As a regular Airbnb user, I always book a place to stay using their site. I stay in Airbnb places more than I stay in hotels. It’s more cost effective and sometimes the places are even nicer with more space. So I was perplexed when I went to book a last minute reservation this Sunday for a trip to Atlanta and I kept receiving an error message on their website. Airbnb was not working?!
Airbnb on average has 800,000 people booking a reservation through their site every night, according to an article released this year from ReCode. Airbnb makes money by charging guest a 6-12% service fee for every reservation and they charge hosts a 3% service fee every time someone books their place. So taking a conservative guess that rooms are on average $100 per night, Airbnb makes at least an average of $7.2Million dollars a day. So they can lose $300,000 for every hour their website is down. $300,000 an hour!!! As a software entrepreneur myself, I quickly moved passed frustration of not being able to book my room to fascination on how Airbnb is handling this situation. Through personal experience, observation and calling Airbnb’s customer service, here are a few tips on what to do when your website is down using Airbnb’s response as an example.
Developers Needed ASAP
You clearly need your developers to figure out immediately what the issue is with the site and software, so you should have an outlined plan in your employee handbook or contractors’ contract when developers need to respond to an issue immediately based on the type of problem. You should also have your software and code backed up and testing measures in place to help identify the area of your code that is buggy. This way you can identify and fix the problem much more quickly.
Training people how to respond to a crisis before it happens is crucial. When the website is down and the software is not acting properly, management, developers, account managers, customer service, and marketing/public relations have to be ready to respond quickly internally and externally. Even before a problem occurs, you should write in a plan “If This, Then That” scenarios that outlines how each team member should respond in both good and bad situations.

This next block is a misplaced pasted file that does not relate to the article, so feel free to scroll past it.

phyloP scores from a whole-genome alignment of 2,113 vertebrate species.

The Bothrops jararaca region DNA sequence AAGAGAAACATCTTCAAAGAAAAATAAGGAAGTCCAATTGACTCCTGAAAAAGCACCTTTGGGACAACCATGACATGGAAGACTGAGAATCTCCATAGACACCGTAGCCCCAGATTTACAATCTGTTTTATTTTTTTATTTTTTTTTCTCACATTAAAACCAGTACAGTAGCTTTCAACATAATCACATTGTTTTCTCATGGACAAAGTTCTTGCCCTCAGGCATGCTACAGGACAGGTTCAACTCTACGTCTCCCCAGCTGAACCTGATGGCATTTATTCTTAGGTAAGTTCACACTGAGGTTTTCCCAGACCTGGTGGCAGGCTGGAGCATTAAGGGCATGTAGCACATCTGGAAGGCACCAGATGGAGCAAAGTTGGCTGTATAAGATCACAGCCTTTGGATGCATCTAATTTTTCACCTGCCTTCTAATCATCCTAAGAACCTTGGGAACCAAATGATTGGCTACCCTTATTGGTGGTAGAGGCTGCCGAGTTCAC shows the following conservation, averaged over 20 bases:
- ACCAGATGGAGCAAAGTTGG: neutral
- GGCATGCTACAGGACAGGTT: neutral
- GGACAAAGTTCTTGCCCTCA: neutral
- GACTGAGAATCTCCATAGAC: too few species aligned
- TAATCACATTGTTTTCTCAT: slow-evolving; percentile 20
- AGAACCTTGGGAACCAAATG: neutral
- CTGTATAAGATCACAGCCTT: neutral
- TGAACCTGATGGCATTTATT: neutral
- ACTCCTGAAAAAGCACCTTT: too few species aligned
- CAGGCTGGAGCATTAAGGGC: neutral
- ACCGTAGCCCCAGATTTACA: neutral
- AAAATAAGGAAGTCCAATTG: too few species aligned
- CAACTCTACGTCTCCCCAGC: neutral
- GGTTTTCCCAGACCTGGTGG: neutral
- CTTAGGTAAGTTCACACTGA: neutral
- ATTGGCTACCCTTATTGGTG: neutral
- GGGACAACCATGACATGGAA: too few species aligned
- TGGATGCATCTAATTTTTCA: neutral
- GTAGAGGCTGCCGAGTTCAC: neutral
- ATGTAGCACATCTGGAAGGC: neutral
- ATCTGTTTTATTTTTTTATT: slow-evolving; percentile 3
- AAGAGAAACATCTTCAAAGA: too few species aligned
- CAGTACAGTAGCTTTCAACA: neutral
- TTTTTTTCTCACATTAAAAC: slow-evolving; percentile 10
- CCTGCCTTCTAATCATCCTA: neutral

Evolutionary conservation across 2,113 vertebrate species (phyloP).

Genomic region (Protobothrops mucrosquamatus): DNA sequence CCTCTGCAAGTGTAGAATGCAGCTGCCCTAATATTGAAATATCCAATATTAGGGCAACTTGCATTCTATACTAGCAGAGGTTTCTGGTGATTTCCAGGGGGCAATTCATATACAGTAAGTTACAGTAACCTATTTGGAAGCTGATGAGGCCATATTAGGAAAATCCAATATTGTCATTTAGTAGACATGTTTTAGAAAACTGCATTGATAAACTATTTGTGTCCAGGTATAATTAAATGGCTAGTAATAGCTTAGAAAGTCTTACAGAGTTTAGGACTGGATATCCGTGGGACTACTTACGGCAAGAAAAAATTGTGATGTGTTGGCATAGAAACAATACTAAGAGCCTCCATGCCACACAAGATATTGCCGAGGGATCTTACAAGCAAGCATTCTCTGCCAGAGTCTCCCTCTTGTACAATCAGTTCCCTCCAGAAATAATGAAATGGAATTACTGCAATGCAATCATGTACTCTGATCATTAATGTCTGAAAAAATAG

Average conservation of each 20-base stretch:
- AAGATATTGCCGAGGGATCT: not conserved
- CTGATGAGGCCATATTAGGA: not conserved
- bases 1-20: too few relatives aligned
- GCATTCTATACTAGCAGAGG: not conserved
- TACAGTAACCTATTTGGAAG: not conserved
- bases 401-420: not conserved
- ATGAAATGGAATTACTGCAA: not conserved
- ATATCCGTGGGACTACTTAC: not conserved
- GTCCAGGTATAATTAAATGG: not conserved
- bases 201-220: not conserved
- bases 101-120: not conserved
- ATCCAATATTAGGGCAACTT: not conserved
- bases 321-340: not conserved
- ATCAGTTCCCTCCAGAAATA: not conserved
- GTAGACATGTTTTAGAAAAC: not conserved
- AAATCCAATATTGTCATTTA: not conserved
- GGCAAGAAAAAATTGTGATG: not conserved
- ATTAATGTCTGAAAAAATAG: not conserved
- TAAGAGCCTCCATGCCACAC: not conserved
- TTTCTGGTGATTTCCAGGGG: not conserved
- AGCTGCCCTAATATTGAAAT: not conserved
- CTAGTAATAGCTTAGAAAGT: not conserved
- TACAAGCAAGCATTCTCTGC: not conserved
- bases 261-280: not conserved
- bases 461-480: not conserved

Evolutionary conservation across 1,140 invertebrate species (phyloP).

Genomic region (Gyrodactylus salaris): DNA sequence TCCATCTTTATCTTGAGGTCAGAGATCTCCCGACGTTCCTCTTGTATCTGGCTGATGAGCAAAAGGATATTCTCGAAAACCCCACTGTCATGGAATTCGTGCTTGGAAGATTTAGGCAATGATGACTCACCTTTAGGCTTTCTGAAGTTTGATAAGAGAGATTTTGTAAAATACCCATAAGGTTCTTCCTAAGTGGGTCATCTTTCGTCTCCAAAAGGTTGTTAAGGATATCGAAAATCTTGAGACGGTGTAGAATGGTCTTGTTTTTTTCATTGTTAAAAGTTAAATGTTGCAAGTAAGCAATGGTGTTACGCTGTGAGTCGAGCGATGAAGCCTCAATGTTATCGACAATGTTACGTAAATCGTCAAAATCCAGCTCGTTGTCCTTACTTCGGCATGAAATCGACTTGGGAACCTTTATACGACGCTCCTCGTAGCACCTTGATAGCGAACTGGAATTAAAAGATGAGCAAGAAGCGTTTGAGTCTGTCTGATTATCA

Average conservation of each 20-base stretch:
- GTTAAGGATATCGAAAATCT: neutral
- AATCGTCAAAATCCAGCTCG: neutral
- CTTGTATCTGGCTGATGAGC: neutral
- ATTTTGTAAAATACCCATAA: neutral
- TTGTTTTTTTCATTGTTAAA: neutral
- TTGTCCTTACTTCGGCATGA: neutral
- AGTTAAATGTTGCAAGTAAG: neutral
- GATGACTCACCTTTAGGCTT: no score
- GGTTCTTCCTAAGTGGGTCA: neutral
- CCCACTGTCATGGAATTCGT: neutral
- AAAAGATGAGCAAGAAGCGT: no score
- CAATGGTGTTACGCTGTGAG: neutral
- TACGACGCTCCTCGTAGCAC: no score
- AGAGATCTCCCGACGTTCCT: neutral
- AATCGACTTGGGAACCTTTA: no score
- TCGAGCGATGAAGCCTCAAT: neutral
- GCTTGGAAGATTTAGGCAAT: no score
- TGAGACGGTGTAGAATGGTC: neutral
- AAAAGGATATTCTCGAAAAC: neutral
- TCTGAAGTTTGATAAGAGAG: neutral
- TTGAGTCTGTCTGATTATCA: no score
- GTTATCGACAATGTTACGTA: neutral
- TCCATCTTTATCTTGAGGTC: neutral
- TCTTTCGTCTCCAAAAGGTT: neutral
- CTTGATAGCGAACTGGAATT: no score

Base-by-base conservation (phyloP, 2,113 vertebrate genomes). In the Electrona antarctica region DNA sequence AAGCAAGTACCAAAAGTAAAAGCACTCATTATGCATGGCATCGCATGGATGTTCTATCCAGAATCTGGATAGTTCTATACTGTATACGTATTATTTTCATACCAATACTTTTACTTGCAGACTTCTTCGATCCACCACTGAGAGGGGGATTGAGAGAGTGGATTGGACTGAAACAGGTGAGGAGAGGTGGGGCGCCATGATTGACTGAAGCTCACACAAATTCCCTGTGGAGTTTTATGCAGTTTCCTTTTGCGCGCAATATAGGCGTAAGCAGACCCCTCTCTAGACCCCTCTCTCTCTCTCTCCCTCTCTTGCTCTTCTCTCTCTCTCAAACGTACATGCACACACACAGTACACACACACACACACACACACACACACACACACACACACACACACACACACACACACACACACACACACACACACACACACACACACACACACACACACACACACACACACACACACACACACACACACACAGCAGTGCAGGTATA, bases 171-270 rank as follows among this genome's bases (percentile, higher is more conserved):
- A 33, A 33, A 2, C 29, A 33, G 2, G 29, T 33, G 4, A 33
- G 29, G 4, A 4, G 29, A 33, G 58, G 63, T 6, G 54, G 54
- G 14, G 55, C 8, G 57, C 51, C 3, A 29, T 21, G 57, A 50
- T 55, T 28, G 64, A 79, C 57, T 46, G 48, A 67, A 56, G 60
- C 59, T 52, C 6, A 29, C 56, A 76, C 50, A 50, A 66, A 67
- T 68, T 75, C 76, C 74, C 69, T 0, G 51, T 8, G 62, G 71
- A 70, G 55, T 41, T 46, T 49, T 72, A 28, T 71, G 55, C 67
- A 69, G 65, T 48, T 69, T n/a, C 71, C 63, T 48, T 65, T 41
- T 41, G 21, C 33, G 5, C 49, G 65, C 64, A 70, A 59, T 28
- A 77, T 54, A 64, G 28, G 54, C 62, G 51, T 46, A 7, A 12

Manage Customers’ Expectations
Airbnb customer services representatives used the under-promise and over-deliver method. When I called Airbnb to try to make a reservation over the phone when it was clear the website was not working, the automated voice told me the wait time was 15 minutes. Within 2-3 minutes a representative came on the line to help me. This was a pleasant surprise and already put my mindset in a better mood for the conversation because I didn’t have to wait as long as I expected. The woman listened to my issue and was very pleasant (even though I’m sure they were being flooded with incoming calls). She mentioned that they are aware of the problem and are working to fix it. As I explained that I needed a room for the next day, so was wondering if there was any way to get a hold of a specific person, she went through in detail why they could not access that information currently to complete that transaction with the system down. I felt satisfied with the response because I completely understood why it was not possible to handle any bookings at the moment. She mentioned the system would be back up running in a few hours, but when I checked the website one hour later it was working again. Once again, because I was expecting to have to wait hours and did not, Airbnb soothed my anxiety and made me feel better about not having to wait so long. I’ve discussed previously how to find your ideal customer, but this type of customer service helps you to retain them.
Because of how Airbnb handled their website being down, they were able to avoid major international backlash and most media attention. They put processes in place to handle serious problems, executed the plan, and communicated and treated their customers with compassion and dignity. Having this strategy in place also looks good to investors when you are looking for funding. We all know technology is great, when it works. And the reality is that it will not always work properly. However, with proper planning, preparation, and response, you can be ready to handle the inevitable website malfunction.